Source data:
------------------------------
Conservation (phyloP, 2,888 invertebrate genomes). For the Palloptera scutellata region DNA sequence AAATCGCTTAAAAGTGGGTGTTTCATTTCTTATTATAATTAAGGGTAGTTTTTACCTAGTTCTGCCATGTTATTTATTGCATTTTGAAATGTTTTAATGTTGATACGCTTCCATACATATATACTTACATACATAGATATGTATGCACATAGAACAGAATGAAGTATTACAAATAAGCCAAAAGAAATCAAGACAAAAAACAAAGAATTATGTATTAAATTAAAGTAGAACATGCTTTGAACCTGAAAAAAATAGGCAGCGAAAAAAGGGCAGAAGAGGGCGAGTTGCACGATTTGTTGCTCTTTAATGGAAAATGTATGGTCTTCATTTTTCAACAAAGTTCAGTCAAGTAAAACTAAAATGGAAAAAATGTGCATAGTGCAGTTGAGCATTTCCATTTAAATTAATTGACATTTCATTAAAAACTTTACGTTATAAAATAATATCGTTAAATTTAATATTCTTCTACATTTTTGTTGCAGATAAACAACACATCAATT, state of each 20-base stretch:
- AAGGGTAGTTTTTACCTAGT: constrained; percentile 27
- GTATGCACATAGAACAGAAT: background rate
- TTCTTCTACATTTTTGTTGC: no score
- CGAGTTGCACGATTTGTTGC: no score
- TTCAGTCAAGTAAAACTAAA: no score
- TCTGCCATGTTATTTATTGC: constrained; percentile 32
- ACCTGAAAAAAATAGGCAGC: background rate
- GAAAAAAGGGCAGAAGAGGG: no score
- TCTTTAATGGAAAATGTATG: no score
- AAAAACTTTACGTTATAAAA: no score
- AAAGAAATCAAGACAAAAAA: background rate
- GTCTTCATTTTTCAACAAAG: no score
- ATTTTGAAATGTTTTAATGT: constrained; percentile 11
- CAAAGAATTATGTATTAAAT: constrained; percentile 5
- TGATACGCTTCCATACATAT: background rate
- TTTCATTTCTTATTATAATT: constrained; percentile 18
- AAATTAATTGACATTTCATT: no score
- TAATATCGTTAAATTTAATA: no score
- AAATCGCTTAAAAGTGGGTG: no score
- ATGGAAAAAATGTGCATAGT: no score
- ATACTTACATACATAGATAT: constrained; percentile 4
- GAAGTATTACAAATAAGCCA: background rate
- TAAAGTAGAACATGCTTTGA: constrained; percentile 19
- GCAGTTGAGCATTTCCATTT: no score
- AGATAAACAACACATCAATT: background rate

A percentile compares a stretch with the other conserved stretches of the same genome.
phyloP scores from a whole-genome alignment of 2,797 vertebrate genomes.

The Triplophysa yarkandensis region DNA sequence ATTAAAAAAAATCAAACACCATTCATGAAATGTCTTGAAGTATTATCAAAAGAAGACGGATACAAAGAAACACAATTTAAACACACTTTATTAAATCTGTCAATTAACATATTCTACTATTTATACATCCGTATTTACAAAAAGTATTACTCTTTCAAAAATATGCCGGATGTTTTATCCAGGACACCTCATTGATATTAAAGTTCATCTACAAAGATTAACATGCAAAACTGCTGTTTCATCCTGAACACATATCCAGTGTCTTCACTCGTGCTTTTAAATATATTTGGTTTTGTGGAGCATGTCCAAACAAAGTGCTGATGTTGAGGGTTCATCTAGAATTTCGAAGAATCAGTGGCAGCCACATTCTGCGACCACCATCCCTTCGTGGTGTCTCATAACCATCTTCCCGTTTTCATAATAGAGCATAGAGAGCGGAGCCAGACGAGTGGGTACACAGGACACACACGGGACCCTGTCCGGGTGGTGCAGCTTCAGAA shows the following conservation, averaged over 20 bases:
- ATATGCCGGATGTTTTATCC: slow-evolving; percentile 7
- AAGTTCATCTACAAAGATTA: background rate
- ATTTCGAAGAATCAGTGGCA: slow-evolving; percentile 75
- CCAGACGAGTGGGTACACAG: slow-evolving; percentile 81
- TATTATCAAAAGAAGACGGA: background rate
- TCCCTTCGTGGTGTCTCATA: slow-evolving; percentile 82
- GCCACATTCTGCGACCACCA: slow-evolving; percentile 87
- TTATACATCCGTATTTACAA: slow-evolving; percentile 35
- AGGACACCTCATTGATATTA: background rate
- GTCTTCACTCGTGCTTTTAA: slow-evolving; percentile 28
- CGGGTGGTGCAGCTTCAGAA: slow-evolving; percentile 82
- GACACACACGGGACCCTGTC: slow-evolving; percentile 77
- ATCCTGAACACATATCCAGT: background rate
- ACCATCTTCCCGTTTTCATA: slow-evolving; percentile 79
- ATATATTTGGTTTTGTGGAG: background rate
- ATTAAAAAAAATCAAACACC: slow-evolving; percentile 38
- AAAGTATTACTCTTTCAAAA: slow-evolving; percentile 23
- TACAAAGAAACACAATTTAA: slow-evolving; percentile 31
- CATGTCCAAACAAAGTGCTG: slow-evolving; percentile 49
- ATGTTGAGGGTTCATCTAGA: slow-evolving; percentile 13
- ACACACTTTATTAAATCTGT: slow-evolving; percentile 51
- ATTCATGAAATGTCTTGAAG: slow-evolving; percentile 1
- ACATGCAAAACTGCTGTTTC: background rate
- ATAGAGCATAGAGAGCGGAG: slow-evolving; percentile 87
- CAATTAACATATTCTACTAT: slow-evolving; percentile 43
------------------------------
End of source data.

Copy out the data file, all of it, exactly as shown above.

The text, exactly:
Conservation (phyloP, 2,888 invertebrate genomes). For the Palloptera scutellata region DNA sequence AAATCGCTTAAAAGTGGGTGTTTCATTTCTTATTATAATTAAGGGTAGTTTTTACCTAGTTCTGCCATGTTATTTATTGCATTTTGAAATGTTTTAATGTTGATACGCTTCCATACATATATACTTACATACATAGATATGTATGCACATAGAACAGAATGAAGTATTACAAATAAGCCAAAAGAAATCAAGACAAAAAACAAAGAATTATGTATTAAATTAAAGTAGAACATGCTTTGAACCTGAAAAAAATAGGCAGCGAAAAAAGGGCAGAAGAGGGCGAGTTGCACGATTTGTTGCTCTTTAATGGAAAATGTATGGTCTTCATTTTTCAACAAAGTTCAGTCAAGTAAAACTAAAATGGAAAAAATGTGCATAGTGCAGTTGAGCATTTCCATTTAAATTAATTGACATTTCATTAAAAACTTTACGTTATAAAATAATATCGTTAAATTTAATATTCTTCTACATTTTTGTTGCAGATAAACAACACATCAATT, state of each 20-base stretch:
- AAGGGTAGTTTTTACCTAGT: constrained; percentile 27
- GTATGCACATAGAACAGAAT: background rate
- TTCTTCTACATTTTTGTTGC: no score
- CGAGTTGCACGATTTGTTGC: no score
- TTCAGTCAAGTAAAACTAAA: no score
- TCTGCCATGTTATTTATTGC: constrained; percentile 32
- ACCTGAAAAAAATAGGCAGC: background rate
- GAAAAAAGGGCAGAAGAGGG: no score
- TCTTTAATGGAAAATGTATG: no score
- AAAAACTTTACGTTATAAAA: no score
- AAAGAAATCAAGACAAAAAA: background rate
- GTCTTCATTTTTCAACAAAG: no score
- ATTTTGAAATGTTTTAATGT: constrained; percentile 11
- CAAAGAATTATGTATTAAAT: constrained; percentile 5
- TGATACGCTTCCATACATAT: background rate
- TTTCATTTCTTATTATAATT: constrained; percentile 18
- AAATTAATTGACATTTCATT: no score
- TAATATCGTTAAATTTAATA: no score
- AAATCGCTTAAAAGTGGGTG: no score
- ATGGAAAAAATGTGCATAGT: no score
- ATACTTACATACATAGATAT: constrained; percentile 4
- GAAGTATTACAAATAAGCCA: background rate
- TAAAGTAGAACATGCTTTGA: constrained; percentile 19
- GCAGTTGAGCATTTCCATTT: no score
- AGATAAACAACACATCAATT: background rate

A percentile compares a stretch with the other conserved stretches of the same genome.
phyloP scores from a whole-genome alignment of 2,797 vertebrate genomes.

The Triplophysa yarkandensis region DNA sequence ATTAAAAAAAATCAAACACCATTCATGAAATGTCTTGAAGTATTATCAAAAGAAGACGGATACAAAGAAACACAATTTAAACACACTTTATTAAATCTGTCAATTAACATATTCTACTATTTATACATCCGTATTTACAAAAAGTATTACTCTTTCAAAAATATGCCGGATGTTTTATCCAGGACACCTCATTGATATTAAAGTTCATCTACAAAGATTAACATGCAAAACTGCTGTTTCATCCTGAACACATATCCAGTGTCTTCACTCGTGCTTTTAAATATATTTGGTTTTGTGGAGCATGTCCAAACAAAGTGCTGATGTTGAGGGTTCATCTAGAATTTCGAAGAATCAGTGGCAGCCACATTCTGCGACCACCATCCCTTCGTGGTGTCTCATAACCATCTTCCCGTTTTCATAATAGAGCATAGAGAGCGGAGCCAGACGAGTGGGTACACAGGACACACACGGGACCCTGTCCGGGTGGTGCAGCTTCAGAA shows the following conservation, averaged over 20 bases:
- ATATGCCGGATGTTTTATCC: slow-evolving; percentile 7
- AAGTTCATCTACAAAGATTA: background rate
- ATTTCGAAGAATCAGTGGCA: slow-evolving; percentile 75
- CCAGACGAGTGGGTACACAG: slow-evolving; percentile 81
- TATTATCAAAAGAAGACGGA: background rate
- TCCCTTCGTGGTGTCTCATA: slow-evolving; percentile 82
- GCCACATTCTGCGACCACCA: slow-evolving; percentile 87
- TTATACATCCGTATTTACAA: slow-evolving; percentile 35
- AGGACACCTCATTGATATTA: background rate
- GTCTTCACTCGTGCTTTTAA: slow-evolving; percentile 28
- CGGGTGGTGCAGCTTCAGAA: slow-evolving; percentile 82
- GACACACACGGGACCCTGTC: slow-evolving; percentile 77
- ATCCTGAACACATATCCAGT: background rate
- ACCATCTTCCCGTTTTCATA: slow-evolving; percentile 79
- ATATATTTGGTTTTGTGGAG: background rate
- ATTAAAAAAAATCAAACACC: slow-evolving; percentile 38
- AAAGTATTACTCTTTCAAAA: slow-evolving; percentile 23
- TACAAAGAAACACAATTTAA: slow-evolving; percentile 31
- CATGTCCAAACAAAGTGCTG: slow-evolving; percentile 49
- ATGTTGAGGGTTCATCTAGA: slow-evolving; percentile 13
- ACACACTTTATTAAATCTGT: slow-evolving; percentile 51
- ATTCATGAAATGTCTTGAAG: slow-evolving; percentile 1
- ACATGCAAAACTGCTGTTTC: background rate
- ATAGAGCATAGAGAGCGGAG: slow-evolving; percentile 87
- CAATTAACATATTCTACTAT: slow-evolving; percentile 43